October 27, 2020

Panasonic officially ends plasma TV production


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PanasonicTX-P60ZT65v4From What Hi Fi?

Panasonic has officially confirmed the end of its plasma TV business, with production of Panasonic plasma display panels to cease in December 2013.

Business operations at the three Panasonic PDP factories in Japan will stop by March 2014, with the existing range of award-winning TVs set to be Panasonic’s last.

Rumours have dogged Panasonic’s plasma TV business this year, with the first hints of an end to its plasma TV business coming in March, followed recently by a fresh rumour at the start of October 2013, which was subsequently denied.

In the statement released October 31 2013, Panasonic states that it will end plasma production “in order to create a business structure that can respond to changes in the business environment and to accelerate the growth strategy of the company”.

Panasonic UK has confirmed to whathifi.com that “post-purchase service of Plasma TVs will not be affected and will continue to be available after March 2014”.

Panasonic is bullish, quite fairly, about its strength in the plasma TV market over the last decade or so, having kept faith with plasma for its larger sets, which have been rightly revered in AV circles. The Panasonic TX-P42GT60, TX-L32E6B, TX-P50GT60 and TX-P55VT65B all won best-in-class gongs at our Awards 2013.

The company cites “the rapid development of large-screen LCDs” and “severe price competiton in the global market brought on by the Lehman Shock in September 2008” as reasons for adapting its business away from plasma TV production.

The company also confirms that despite “high appraisal” for its plasma TVs, there had been “declining demand for PDP in the flat panel display market”.

The statement goes on to say, “it was judged that continuing the business would be difficult and a decision was made to stop production”.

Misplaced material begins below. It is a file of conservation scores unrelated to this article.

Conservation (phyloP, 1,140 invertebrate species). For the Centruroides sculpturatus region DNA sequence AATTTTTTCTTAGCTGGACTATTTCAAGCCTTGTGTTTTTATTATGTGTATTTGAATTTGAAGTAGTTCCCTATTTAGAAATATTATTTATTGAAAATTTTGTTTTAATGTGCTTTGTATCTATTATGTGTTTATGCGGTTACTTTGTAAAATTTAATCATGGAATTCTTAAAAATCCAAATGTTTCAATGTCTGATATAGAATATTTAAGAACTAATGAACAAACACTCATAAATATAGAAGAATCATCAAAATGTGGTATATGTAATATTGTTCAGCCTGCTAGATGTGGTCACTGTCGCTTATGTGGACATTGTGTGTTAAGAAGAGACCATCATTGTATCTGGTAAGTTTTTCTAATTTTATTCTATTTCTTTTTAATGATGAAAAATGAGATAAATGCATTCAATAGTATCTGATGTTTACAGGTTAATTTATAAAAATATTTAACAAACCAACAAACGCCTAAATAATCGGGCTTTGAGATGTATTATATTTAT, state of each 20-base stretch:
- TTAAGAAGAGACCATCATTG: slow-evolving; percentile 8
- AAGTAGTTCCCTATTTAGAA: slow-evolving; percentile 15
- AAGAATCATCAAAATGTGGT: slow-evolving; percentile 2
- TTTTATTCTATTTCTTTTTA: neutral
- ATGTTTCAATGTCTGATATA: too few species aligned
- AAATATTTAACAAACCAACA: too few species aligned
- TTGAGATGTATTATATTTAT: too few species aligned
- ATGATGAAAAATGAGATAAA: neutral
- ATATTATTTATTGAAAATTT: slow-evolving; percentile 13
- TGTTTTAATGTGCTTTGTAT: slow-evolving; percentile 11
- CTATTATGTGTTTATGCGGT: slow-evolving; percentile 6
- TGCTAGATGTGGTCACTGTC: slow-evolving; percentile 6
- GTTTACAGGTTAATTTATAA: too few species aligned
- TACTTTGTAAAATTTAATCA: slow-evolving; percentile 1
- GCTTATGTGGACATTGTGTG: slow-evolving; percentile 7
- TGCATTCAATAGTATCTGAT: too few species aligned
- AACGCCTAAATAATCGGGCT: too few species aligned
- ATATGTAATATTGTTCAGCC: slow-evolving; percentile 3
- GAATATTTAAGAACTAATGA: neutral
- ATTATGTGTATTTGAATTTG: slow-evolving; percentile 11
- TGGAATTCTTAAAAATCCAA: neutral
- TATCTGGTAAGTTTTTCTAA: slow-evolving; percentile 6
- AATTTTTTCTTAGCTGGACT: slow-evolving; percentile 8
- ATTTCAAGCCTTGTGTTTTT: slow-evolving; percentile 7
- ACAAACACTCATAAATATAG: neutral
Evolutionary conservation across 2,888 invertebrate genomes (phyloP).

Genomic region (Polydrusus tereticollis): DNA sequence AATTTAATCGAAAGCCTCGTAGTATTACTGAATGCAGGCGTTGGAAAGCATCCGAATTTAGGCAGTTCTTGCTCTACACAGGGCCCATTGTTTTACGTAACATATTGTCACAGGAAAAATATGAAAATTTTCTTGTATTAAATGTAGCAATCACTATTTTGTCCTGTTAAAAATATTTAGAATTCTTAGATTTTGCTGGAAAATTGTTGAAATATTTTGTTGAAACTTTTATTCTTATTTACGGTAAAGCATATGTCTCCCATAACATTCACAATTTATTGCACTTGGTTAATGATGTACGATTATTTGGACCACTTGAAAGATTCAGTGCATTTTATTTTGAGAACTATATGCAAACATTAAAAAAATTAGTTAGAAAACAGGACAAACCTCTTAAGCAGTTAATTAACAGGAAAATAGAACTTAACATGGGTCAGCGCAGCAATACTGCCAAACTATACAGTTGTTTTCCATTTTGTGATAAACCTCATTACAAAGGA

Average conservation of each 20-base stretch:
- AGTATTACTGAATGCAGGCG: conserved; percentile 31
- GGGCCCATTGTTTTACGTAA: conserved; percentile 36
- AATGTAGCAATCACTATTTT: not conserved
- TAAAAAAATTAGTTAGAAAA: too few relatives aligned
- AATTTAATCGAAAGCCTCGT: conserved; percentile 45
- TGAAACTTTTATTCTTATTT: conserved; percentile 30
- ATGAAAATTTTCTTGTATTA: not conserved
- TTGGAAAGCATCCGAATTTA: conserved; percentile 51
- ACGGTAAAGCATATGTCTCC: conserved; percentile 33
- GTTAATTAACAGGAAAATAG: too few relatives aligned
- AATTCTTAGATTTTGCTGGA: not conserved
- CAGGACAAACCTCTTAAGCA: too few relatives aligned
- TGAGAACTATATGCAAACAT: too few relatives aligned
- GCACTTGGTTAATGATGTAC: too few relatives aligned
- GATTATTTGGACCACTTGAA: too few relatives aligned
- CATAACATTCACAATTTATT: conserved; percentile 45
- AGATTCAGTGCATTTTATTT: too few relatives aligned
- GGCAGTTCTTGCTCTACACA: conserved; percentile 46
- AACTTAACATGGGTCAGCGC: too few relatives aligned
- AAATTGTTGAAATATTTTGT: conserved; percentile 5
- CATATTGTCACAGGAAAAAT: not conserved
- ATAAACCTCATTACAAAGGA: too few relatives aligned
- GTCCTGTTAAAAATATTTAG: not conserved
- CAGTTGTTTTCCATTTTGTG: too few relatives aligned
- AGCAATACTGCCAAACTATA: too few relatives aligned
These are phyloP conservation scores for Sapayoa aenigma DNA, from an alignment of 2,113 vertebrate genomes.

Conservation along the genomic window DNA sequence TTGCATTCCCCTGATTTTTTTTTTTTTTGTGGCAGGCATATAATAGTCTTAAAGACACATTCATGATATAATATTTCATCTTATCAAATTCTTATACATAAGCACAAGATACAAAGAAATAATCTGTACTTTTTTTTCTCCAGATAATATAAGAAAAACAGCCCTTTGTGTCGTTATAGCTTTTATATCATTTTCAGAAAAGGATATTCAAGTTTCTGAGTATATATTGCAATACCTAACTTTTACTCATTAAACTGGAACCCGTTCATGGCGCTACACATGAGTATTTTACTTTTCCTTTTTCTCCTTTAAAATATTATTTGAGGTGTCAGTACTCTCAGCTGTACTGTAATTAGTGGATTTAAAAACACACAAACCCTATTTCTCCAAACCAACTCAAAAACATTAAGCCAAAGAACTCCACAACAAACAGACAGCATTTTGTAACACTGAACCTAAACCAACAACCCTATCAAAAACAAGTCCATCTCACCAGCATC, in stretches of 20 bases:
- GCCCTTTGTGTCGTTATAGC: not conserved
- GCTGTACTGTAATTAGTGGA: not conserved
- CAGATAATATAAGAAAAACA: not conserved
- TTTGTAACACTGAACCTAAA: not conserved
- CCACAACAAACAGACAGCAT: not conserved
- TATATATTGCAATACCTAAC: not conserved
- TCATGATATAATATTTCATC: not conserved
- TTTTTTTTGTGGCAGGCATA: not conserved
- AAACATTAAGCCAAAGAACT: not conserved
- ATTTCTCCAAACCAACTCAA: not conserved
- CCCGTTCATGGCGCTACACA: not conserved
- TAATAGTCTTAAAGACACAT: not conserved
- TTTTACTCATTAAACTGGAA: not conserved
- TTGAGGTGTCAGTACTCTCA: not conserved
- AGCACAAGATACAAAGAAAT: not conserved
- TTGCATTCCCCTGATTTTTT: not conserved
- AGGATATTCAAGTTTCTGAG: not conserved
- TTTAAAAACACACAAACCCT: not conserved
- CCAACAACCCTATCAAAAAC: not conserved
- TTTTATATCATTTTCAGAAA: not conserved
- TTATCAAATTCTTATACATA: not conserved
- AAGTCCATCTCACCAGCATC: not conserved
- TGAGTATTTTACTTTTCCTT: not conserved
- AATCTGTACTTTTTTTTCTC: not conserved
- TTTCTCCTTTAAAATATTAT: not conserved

PanasonicTXP55VT65B_0The existing Panasonic 2013 TVs will be the last Panasonic plasmas, with the company stating it “will work to develop and provide appealing products which meet the demands of customers, and will aim towards new development of its visual and display businesses”.

The company says it’s “embracing the possibilities with our 4K LCD-LED and other LCD-LED models.

“For example, we are very excited about the recent launch of the world’s first 4K Ultra HD TV with a 4K 50/60p Input designed based on HDMI 2.0 and DisplayPort™1.2a specification.

“Panasonic is also working on further developing OLED technology, recently showcasing at IFA 2013 a 4K OLED 55-inch panel prototype produced through the ‘RGB all-printing method’.”

The news comes on the same day that Sony announced a 40% cut in its full-year profit forecast, citing the Sony TV division as one of the struggling arms of the Japanese giant’s business.

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Related story also from What HiFi

Shed a tear for plasma’s demise

By Andy Clough

As news stories go, Panasonic’s announcement today that it’s finally ending plasma TV production in December is one of the least surprising we’ve published recently.